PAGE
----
The major determinant of meal-stimulated gastric acid secretion is the antral hormone gastrin. Decarboxylated amine derivatives of amino acids have been proposed as the final common mediators of gastrin secretion stimulated by a meal. We explored the cellular basis for this hypothesis using a recently developed isolated canine G-cell model. Both amino acids and, more potently, their corresponding amines, directly stimulated gastrin release. Amino acid-stimulated gastrin secretion was unaffected by decarboxylase inhibitors (alpha methyldopa, aminooxyacetic acid, and 4-deoxypyridoxine) but enhanced by bombesin, isobutylmethylxanthine, and dibutyryl cAMP. Somatostatin inhibited amino acid-stimulated gastrin release via a pertussis toxin-sensitive GTP-binding protein. In contrast, gastrin secretion induced by amines was unaltered by any of the various treatments. Our data indicate that amino acids and amines, either as primary constituents of an ingested meal or as metabolites of dietary proteins, act directly via separate mechanisms to stimulate gastrin secretion from G-cells.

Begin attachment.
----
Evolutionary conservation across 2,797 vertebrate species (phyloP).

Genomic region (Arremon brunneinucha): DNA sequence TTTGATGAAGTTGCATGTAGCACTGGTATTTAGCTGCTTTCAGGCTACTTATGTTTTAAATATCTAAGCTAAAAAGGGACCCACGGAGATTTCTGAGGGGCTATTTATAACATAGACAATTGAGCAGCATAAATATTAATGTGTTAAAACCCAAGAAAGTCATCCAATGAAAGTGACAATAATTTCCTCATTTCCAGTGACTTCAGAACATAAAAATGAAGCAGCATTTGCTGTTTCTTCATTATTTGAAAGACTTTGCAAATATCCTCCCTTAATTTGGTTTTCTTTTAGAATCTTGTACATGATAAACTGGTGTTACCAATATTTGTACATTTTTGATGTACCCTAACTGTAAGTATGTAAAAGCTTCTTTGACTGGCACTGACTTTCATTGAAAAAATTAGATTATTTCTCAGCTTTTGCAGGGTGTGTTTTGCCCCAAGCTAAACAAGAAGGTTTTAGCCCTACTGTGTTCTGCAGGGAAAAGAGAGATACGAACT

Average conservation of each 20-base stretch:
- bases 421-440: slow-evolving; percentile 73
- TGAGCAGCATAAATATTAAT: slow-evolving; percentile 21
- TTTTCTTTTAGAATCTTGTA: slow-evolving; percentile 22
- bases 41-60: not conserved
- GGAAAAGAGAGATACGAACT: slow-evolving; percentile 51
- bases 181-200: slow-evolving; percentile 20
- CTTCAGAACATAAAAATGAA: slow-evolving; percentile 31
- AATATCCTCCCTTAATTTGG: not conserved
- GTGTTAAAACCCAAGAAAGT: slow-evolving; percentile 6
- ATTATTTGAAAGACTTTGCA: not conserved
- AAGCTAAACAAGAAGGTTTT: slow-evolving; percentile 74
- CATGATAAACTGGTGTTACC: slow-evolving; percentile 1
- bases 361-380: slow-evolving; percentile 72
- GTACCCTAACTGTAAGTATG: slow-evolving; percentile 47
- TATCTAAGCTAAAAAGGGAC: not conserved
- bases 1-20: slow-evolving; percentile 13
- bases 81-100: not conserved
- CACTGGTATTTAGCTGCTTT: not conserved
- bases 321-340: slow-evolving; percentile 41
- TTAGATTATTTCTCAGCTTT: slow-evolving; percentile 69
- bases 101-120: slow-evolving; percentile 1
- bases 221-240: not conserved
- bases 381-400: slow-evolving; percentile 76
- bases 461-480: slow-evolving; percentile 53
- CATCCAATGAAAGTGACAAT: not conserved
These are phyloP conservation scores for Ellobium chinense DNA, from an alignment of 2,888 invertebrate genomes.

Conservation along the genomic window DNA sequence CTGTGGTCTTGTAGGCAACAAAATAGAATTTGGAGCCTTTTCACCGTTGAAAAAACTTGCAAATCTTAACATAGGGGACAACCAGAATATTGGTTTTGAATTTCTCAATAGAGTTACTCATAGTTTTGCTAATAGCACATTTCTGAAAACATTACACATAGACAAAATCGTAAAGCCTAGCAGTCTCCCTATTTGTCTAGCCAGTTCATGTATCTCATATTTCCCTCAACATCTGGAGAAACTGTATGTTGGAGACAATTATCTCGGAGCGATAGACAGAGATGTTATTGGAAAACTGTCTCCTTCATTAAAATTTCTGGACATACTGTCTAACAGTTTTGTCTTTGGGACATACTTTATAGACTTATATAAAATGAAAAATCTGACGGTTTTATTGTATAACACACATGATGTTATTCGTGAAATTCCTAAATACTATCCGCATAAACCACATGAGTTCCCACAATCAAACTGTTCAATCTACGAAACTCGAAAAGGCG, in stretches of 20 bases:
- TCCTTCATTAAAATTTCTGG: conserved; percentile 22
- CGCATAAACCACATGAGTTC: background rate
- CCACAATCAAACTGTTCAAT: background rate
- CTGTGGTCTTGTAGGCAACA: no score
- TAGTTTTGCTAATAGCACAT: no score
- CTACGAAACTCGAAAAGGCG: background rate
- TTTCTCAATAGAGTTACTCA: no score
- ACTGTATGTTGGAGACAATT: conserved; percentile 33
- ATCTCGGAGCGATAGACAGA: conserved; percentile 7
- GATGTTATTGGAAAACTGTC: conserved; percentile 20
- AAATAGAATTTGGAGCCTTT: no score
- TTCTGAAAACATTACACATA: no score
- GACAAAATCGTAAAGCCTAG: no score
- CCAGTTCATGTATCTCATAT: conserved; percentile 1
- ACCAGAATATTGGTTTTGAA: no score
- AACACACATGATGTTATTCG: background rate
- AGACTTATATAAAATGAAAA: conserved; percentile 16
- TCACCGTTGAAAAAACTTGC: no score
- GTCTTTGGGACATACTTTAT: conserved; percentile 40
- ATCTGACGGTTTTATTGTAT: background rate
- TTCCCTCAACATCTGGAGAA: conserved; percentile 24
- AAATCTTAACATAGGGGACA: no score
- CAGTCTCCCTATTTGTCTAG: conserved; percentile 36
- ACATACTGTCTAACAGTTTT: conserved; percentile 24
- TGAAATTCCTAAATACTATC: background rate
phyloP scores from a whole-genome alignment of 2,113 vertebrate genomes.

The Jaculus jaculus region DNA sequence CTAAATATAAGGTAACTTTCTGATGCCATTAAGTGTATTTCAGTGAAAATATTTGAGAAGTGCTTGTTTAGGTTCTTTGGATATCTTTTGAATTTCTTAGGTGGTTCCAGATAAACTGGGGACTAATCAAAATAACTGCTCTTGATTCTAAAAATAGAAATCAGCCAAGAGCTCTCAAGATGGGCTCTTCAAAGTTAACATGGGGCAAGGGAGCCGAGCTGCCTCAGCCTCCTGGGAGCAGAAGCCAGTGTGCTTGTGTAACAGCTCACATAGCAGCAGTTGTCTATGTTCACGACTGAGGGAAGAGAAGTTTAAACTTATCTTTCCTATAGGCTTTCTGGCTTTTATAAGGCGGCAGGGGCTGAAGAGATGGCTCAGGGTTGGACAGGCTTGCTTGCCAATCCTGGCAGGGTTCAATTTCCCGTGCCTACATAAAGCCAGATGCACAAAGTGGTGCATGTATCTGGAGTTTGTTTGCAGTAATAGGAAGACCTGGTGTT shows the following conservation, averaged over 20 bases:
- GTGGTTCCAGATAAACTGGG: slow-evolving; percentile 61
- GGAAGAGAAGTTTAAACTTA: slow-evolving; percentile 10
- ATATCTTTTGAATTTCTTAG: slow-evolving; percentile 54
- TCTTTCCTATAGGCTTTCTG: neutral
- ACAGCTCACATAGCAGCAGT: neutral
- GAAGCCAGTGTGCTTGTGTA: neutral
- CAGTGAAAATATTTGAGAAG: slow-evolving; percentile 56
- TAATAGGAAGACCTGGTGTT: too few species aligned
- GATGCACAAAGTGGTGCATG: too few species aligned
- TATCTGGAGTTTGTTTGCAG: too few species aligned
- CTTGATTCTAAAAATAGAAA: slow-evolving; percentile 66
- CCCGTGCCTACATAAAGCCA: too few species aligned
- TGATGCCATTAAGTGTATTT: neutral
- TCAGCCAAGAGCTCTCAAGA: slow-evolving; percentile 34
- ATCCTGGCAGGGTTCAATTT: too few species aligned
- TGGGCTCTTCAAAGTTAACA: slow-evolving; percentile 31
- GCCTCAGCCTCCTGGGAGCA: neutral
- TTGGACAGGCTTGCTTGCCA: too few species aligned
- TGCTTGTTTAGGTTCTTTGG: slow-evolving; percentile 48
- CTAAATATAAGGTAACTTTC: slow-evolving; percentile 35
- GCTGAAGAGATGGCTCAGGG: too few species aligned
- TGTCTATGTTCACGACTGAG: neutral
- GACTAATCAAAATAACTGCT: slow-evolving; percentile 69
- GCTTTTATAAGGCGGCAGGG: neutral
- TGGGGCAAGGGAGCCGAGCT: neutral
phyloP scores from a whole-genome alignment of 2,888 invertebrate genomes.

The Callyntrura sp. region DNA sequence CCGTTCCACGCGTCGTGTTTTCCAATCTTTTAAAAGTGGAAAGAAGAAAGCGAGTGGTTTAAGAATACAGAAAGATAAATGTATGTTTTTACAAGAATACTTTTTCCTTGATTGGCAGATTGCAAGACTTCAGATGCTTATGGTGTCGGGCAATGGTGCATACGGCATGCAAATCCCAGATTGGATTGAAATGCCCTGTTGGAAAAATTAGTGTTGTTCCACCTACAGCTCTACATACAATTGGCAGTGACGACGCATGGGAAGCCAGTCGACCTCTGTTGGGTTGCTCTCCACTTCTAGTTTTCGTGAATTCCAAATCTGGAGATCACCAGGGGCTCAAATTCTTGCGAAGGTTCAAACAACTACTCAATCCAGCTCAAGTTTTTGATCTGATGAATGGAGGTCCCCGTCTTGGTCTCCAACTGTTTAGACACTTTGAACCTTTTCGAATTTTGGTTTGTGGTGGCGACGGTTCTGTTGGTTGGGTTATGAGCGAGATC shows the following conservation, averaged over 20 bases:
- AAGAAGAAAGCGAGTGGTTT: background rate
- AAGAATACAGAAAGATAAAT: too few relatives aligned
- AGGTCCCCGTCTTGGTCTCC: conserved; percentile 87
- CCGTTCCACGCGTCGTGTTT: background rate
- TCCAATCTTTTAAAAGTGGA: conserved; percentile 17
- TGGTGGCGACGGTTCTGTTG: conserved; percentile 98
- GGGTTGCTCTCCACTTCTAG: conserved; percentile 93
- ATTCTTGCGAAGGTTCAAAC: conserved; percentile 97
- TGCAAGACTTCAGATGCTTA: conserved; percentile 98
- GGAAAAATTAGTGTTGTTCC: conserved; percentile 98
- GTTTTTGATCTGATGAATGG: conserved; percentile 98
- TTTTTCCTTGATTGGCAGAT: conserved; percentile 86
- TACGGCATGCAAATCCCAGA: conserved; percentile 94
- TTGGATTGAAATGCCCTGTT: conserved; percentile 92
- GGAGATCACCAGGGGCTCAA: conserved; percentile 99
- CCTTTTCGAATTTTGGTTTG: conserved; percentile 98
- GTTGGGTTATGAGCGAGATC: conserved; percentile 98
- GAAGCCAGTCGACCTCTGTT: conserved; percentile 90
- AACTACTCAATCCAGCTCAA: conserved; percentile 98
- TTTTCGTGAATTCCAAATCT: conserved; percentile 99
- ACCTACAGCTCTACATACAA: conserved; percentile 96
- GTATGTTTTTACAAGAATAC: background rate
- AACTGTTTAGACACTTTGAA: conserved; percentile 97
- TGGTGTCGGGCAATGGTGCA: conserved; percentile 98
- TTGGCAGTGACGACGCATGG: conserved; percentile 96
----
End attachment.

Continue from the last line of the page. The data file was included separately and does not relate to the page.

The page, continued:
J DelValle, T Yamada